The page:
How Soulja Boy Used Social Media to Become Famous

When music connoisseurs consider the best rappers of this generation, few people would think to add Soulja Boy to that list, except in jest.

But when it comes to the most successful, he definitely deserves a place. Soulja Boy may not write the most profound lyrics in the rap game, but he can teach even public relations and marketing experts a thing or two about how to build a successful brand.

In fact, while some of the most famous musicians in the world relied on support from other artists to become famous, Soulja Boy singlehandedly built up his name and reputation by using social media.

As of November 2016, Soulja Boy reigns over an impressive 4.96 million followers on Twitter alone – more than three times his following in 2009. At the time, the young star’s Twitter showed ‘only’ 1.6 million followers, according to Everything PR.

The artist also maintains a YouTube channel which draws millions of views. Today, he mostly raps about his lavish lifestyle and the money he made from his music, in explicit songs like “Diamonds & Gold” and “Make it Rain”.

How did he do it? And how can you use his methods to achieve similar success?

Make use of Freebies

More brands should make use of free or cost-effective opportunities that don’t cut into the bottom line. These opportunities shouldn’t just relate to marketing and advertising, but also production and distribution.

For instance, Soulja Boy used Soundclick and Myspace to build his name, grow his brand and increase visibility. He then released his future platinum selling recording on YouTube, which generated a lot of interest and income, and later landed him a recording deal. This may cost a lot of time, but it didn’t cost him a cent.

Use Multiple Platforms and Link Them

Soulja Boy does not rely on one or two social media platforms to boost his success. Instead, he uses quite a few; including YouTube, Twitter, and Instagram. He then links the pages to each other to capitalize on the fact that different platforms provide different ways of representing himself and his brand.

Create Something Catchy

This is often a hit or miss, but if companies can strike the right note and make something that catches on or goes viral, this secures the visibility of their brand.

This is what Soulja Boy did when he not only created the “Crank That (Soulja Boy)” song, but also threw in a catchy dance move that everyone wanted to try. The dance move coupled with the song drove his music to viral stages.

Engage Your Audience

Creating content represents only one tiny facet of engaging with customers. After this, companies should try to foster two way communications. Soulja Boy used this heavily – especially in the beginning of his career – to talk to fans on Twitter. He even left them voice messages on their phones using a service called SayNow.com.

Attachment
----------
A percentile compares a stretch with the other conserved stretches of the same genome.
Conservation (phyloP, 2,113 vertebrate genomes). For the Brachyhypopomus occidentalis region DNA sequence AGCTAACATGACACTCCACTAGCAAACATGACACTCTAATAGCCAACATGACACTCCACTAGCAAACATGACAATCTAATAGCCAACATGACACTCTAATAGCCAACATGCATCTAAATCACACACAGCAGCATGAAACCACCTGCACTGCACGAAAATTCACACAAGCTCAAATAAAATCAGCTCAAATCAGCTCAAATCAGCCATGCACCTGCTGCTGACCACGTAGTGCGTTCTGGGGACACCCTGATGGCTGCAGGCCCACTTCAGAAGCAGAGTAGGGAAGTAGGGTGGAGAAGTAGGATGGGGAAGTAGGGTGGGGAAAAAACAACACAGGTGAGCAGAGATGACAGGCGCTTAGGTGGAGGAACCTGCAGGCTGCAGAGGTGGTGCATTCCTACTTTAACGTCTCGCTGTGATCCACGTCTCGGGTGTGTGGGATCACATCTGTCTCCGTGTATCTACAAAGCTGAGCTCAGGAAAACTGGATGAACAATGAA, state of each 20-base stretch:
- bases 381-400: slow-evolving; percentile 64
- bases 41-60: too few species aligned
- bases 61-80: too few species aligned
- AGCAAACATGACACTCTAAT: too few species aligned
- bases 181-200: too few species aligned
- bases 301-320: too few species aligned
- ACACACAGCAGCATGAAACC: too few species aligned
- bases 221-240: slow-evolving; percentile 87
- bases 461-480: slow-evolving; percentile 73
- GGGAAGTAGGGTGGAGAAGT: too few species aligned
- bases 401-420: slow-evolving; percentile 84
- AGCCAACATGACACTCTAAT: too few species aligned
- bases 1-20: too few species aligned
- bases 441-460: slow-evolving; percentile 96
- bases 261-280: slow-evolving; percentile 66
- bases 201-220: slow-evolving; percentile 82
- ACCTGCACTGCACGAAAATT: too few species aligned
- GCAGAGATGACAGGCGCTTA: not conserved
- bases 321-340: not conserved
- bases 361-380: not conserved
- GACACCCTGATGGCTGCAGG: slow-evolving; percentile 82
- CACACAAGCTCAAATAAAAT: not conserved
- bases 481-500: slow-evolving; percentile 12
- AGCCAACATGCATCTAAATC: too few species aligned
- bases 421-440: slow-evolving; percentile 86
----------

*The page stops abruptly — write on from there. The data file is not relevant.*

In fact, unlike other labels and artists who use teams to connect with fans, he still speaks to them directly on his own. He believes this is an important part of the bonding experience and enjoys doing it.

Use Keywords Effectively

The tags and keywords attached to blogs and articles are equally as important as the content when attracting an audience. Those keywords provide the means for articles to show up in searches consumers make.

Soulja Boy used tags and keywords as well, though in a more questionable form. This is not good practice, but it does illustrate the importance of using the right keywords to gain exposure. In 2014, Forbes detailed the method he took: 

“One of Soulja’s early approaches to the Internets’ publishing platforms was… he’d upload his songs, tagging A-listers in the title fields (artists like, Michael Jackson and 50 Cent, to name a few), in hopes of catching a wider set of potential listeners.

People… downloaded his songs, only to realize later that it was not the King of Pops’ ‘Billy Jean.’ However questionable this method may have been, it gained him one thing above all else: exposure.”

Use Publicity Stunts and Take Advantage of Good Gossip

Publicity stunts refer to daring ‘performances’ brands sometimes put on to attract attention. However, often times these stunts do not represent the real situation. And when they do, the participants saved it for a public place on purpose.

One such stunt for Soulja Boy involved an alleged engagement to Rosa Acosta, a classical dancer and fitness model. MediaTake Out, the site which started the rumor, refused to share the source of the information.

However, as proof, they did share a picture of Rosa kissing Soulja Boy on the cheek, while wearing what looked like an engagement ring.

When Soulja Boy saw the post, rather than address and dissolve the rumors, he opted to keep the mystery going. During this time, the two celebrities trended on Twitter, while fans and the media speculated about whether or not they intended to marry. In the end, fans learned that it was Rosa’s mother who gave her the ring.

A Final Word

While not all of Soulja Boy’s practices are good for companies to mirror, it does set a framework for marketing specialists to step up the game while representing brands. It also shows how dedication, luck and creativity go a long way in pushing brands to the forefront, even on limited resources.

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